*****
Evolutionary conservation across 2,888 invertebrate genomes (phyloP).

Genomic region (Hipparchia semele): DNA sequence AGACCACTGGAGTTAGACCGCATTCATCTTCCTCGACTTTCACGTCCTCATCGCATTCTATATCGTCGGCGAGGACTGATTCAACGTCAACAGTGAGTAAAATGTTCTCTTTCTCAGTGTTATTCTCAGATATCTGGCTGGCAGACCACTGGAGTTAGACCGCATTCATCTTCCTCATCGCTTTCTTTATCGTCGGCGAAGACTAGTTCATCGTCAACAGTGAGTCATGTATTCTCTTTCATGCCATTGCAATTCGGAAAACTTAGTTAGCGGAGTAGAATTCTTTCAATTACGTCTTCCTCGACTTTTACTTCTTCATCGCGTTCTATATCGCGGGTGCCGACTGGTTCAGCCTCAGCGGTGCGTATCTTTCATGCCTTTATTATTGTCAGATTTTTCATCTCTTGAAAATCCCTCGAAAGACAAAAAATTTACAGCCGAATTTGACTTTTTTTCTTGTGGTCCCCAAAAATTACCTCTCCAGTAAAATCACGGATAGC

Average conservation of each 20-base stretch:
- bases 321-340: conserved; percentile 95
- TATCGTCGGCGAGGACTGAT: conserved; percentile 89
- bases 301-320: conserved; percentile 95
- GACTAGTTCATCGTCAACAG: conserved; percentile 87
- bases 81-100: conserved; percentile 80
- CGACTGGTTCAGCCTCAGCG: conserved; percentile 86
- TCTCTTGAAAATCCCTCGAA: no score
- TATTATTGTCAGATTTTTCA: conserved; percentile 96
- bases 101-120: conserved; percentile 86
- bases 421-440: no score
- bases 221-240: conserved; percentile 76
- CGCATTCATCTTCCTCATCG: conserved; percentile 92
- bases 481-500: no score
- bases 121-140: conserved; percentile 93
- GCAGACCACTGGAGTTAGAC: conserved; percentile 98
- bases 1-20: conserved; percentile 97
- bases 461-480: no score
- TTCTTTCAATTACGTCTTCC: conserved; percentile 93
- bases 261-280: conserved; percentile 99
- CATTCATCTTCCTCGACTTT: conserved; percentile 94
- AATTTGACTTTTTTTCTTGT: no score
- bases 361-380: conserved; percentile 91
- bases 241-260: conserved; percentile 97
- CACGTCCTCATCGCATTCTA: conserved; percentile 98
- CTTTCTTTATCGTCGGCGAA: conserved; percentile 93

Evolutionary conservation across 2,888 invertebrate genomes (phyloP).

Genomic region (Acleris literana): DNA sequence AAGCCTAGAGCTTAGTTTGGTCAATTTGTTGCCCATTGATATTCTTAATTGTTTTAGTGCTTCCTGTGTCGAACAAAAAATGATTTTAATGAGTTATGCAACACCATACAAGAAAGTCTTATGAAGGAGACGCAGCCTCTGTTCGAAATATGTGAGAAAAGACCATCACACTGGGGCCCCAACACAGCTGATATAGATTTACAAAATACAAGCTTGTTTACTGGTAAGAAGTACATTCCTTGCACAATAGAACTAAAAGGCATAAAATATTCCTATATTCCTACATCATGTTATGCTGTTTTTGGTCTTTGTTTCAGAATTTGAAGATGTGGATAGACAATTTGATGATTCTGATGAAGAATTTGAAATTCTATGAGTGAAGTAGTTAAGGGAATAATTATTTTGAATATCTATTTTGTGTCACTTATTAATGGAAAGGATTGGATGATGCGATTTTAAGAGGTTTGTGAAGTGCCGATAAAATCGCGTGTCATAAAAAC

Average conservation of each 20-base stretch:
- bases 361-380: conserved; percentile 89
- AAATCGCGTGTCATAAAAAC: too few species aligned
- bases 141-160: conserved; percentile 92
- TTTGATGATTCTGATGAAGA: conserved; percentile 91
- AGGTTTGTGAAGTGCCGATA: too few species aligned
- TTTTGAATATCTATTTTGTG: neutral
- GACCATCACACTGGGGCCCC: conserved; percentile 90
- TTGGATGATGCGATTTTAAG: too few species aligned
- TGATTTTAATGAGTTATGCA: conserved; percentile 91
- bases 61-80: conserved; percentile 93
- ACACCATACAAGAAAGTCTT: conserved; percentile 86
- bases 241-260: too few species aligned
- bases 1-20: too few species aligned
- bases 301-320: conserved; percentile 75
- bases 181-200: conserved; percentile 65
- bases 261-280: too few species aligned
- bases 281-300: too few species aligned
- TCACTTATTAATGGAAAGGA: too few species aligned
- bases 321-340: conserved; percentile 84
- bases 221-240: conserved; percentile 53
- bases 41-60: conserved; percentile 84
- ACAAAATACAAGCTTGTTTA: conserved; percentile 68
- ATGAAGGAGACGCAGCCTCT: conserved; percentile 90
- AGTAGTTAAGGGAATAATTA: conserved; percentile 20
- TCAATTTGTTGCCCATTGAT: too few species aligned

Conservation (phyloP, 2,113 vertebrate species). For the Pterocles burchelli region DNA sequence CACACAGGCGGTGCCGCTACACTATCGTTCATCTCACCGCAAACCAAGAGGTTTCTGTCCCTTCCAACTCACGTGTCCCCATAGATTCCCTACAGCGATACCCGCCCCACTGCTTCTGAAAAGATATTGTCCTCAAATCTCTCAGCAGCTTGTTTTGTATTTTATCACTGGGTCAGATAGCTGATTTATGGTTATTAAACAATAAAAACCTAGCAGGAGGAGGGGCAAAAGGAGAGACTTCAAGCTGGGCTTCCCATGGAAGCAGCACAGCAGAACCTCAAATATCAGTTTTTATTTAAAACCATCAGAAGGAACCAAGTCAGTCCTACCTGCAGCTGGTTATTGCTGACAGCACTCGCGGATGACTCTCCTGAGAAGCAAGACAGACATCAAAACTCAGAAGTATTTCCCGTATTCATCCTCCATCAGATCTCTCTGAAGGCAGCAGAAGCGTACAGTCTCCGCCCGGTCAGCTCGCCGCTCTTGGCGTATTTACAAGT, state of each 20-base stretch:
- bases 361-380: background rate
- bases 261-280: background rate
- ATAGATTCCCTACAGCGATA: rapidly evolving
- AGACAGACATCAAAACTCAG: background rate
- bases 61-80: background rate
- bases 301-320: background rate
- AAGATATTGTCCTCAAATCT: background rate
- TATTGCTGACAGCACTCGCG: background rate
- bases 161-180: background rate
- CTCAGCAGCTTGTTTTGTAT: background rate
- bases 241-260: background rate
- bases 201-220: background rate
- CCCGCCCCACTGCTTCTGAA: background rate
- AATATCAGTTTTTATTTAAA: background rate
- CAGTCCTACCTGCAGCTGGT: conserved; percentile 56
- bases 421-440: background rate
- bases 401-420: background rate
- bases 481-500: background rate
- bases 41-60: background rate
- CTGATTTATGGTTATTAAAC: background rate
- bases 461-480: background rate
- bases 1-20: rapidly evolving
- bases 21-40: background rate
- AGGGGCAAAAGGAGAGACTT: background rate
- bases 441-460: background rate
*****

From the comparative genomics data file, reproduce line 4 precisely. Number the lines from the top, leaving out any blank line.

- bases 321-340: conserved; percentile 95